Why Sex and The City is Still in Style
Sex and the City was on television from 1998-2004, and still holds cultural cachet today. But does the actual programming still hold up?
How Ellen DeGeneres Changed TV
In 1997, Ellen DeGeneres publicly came out on her show, Ellen. It was a cultural turning point for many.
Why We Still Love The Twilight Zone
Rod Serling's The Twilight Zone stood out in the "vast wasteland" of television in the early 1960s and still resonates today.
Why Queer Eye Still Matters
Underneath the home and personal makeovers, is "Queer Eye" political?
Long Live Mister Rogers’ Quiet Revolution
Fred Rogers argued by example and in his quiet, firm way that television’s power could be harnessed to shape future generations for good.
Murphy Brown, Motherhood, and “Family Values”
Murphy Brown represented a threat to “family values”—a position that inherently placed her on the side of the families of color whose single family structures supposedly threatened the white, middle-class status quo of the 1990s.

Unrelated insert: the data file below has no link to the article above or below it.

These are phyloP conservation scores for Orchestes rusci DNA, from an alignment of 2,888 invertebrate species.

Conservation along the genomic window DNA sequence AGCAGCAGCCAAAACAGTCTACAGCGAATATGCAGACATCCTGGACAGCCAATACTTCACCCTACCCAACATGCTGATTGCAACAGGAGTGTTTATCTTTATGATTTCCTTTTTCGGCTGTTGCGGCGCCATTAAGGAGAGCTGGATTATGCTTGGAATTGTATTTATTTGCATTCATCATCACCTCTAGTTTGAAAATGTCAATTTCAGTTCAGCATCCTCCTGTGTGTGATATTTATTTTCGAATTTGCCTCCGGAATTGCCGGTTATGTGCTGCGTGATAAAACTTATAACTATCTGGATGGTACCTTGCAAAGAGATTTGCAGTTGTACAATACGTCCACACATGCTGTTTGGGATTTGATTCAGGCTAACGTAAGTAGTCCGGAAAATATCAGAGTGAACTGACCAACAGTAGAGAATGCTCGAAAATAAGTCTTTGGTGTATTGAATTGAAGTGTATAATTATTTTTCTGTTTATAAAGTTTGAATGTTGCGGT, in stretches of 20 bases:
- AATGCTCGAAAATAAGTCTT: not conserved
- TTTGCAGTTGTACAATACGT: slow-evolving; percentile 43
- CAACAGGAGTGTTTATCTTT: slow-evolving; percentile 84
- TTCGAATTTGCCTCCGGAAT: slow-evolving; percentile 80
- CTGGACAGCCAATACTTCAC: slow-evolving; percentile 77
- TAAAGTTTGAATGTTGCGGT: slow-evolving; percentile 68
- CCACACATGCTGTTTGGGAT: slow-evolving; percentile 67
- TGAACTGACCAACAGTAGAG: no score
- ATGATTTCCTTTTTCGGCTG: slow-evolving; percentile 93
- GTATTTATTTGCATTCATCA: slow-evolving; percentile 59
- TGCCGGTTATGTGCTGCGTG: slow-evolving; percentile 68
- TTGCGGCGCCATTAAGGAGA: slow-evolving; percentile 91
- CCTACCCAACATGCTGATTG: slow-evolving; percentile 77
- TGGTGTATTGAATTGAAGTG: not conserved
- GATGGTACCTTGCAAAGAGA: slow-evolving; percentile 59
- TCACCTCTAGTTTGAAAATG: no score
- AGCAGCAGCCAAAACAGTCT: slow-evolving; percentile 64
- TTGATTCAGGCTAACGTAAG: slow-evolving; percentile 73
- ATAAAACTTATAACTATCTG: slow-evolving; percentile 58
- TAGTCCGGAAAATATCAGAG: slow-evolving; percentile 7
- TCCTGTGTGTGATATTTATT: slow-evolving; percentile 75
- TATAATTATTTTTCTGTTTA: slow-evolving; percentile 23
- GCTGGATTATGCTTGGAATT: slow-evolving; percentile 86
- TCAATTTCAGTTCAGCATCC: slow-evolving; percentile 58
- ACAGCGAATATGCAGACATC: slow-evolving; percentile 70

How the Iran Hostage Crisis Changed International Journalism
On November 4th, 1979, Iranian militants took over the U.S. Embassy in Tehran. They seized 63 Americans, a number later ...
What Star Trek: Discovery Can Tell Us About Tech and Social Progress
What makes Star Trek essential for any contemporary tech user is its role in helping us understand our relationship to technology.
Weirdly Enough, Movies about TV Prepared America for TV
Ironically, it was movies that helped accustom American viewers to television in the first place, writes Richard Koszarski.
Little People on TV: Educational or Exploitative?
Little people have been used for entertainment purposes in royal courts from ancient Egypt to medieval Europe. But can this be more than exploitative?